But then I started thinking about Barfoed's Reagent, which is a solution of copper(II) acetate with a bit of acetic acid added. Readers will have acetic acid, but copper(II) acetate is a specialty chemical. Then I had an ah-hah moment. In Laboratory Session 10.1 in the book, readers will produce copper(II) carbonate, which they later combine with charcoal to smelt metallic copper. But only a small amount of copper(II) carbonate is needed for the smelting session, so most readers would have excess copper(II) carbonate on hand.

Copper(II) carbonate reacts with acetic acid to form copper(II) acetate, which is just what we need to make Barfoed's Reagent. So I rushed down to the lab, thinking I had some unused copper(II) carbonate, still in the filter paper from when I did Lab 10.1. I did! A whole lot of it, in fact. So I scooped quite a bit of the light green copper(II) carbonate powder into a 150 mL beaker, added 100 mL or so of distilled water, swirled the beaker to suspend the insoluble copper(II) carbonate, and added a few mL of glacial acetic acid.

Everything worked just as I expected. The solution began fizzing as carbon dioxide gas was evolved by the reaction. The solution turned from a light green chalky appearance to the strong blue color of copper(II) acetate, and the light green solid disappeared. But as the light green solid disappeared, it was replaced by a dark blue solid. The solution became noticeably viscous, with chunks of dark blue junk suspended in it. Crap.

My first thought was that perhaps I hadn't washed the copper(II) carbonate thoroughly enough, so it might be contaminated with the sodium sulfate that was the other product when I precipitated the copper(II) sulfate solution with sodium carbonate to produce the copper(II) carbonate. I couldn't think of any obvious reason why a little sodium sulfate would have the effect of turning the copper(II) acetate solution that I expected to be clear blue into a viscous mess with embedded blue chunks, but neither could I think of anything else that might cause the problem.

So, I transferred the remaining copper(II) carbonate from the filter paper to another 150 mL beaker, added about 100 mL of distilled water, swirled it, and allowed the insoluble copper(II) carbonate to settle out. I decanted off the supernatant liquid, which presumably contained any excess sodium sulfate. Just to be safe, I repeated the wash twice more, ending up with a soupy mass of (presumably) reasonably clean copper(II) carbonate.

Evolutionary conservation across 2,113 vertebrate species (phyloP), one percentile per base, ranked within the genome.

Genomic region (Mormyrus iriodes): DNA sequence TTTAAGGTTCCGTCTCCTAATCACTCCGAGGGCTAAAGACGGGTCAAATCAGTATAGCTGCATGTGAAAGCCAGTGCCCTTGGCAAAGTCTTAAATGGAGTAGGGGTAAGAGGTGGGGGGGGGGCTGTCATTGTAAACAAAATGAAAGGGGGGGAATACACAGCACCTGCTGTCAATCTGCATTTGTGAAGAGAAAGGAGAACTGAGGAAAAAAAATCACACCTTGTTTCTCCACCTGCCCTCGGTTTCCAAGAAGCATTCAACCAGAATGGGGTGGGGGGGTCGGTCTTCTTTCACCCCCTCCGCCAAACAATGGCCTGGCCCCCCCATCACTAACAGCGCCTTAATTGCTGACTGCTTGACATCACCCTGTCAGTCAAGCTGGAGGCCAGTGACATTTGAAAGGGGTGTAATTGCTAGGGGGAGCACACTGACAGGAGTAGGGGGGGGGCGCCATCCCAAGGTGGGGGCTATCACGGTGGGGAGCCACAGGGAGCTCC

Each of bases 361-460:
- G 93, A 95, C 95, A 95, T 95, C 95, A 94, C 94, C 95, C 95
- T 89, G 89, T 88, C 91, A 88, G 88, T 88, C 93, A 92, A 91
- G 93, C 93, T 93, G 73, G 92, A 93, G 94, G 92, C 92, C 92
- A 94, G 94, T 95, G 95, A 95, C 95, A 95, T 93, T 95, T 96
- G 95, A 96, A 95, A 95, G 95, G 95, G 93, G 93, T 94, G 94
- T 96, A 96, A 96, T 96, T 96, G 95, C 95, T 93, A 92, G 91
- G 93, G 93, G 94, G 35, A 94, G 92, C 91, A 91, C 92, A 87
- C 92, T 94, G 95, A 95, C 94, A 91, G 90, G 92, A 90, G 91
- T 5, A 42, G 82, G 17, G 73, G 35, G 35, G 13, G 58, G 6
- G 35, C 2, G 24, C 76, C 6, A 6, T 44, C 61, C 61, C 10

I then repeated my earlier steps, adding about 100 mL of distilled water to the copper(II) carbonate, swirling the beaker to suspend the solid matter, and adding a few mL of glacial acetic acid. I was completely surprised when, you guessed it, I ended up with a viscous dark blue solution with chunks of dark blue solid suspended in it. Arrrrghhh.

Obviously, there must have been something wrong with the copper(II) carbonate I was using, or perhaps the acetic acid had somehow rotted or something. At any rate, this soupy blue crap with blue chunks was obviously useless, so I dumped the contents of the first beaker down the drain with plenty of water, rinsed that beaker, and picked up the second beaker full of soupy blue crap with blue chunks. I dumped the contents of that beaker down the drain and started rinsing it. Just as the last of the bluish water was disappearing down the drain, I had a shit-Shit-SHIT moment.

What is the solubility of copper(II) acetate? I ran upstairs and pulled out the CRC handbook. As it turns out, the solubility of copper(II) acetate in water at room temperature is only about 7.2 g per 100 mL. SHIT! There was considerably more than 7.2 g of copper(II) carbonate in each of those beakers, so OF COURSE it precipitated out. Duh.

In a telephone conversation with Paul Jones later that day, I told him what I'd done. He just laughed, but it wasn't at my expense. He laughed, I'm sure, because he's had his share of shit-Shit-SHIT moments just like mine. So has every chemist.

So, I went back to the drawing board. As it turns out, Barfoed's Reagent is really just a nearly saturated solution of copper(II) acetate with 1 mL of glacial acetic acid added per 100 mL. That made it easy to write an alternative procedure for making up Barfoed's, which I did.


Sunday, 20 January 2008
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Copyright 1998, 1999, 2000, 2001, 2002, 2003, 2004, 2005, 2006, 2007, 2008 by Robert Bruce Thompson. All Rights Reserved.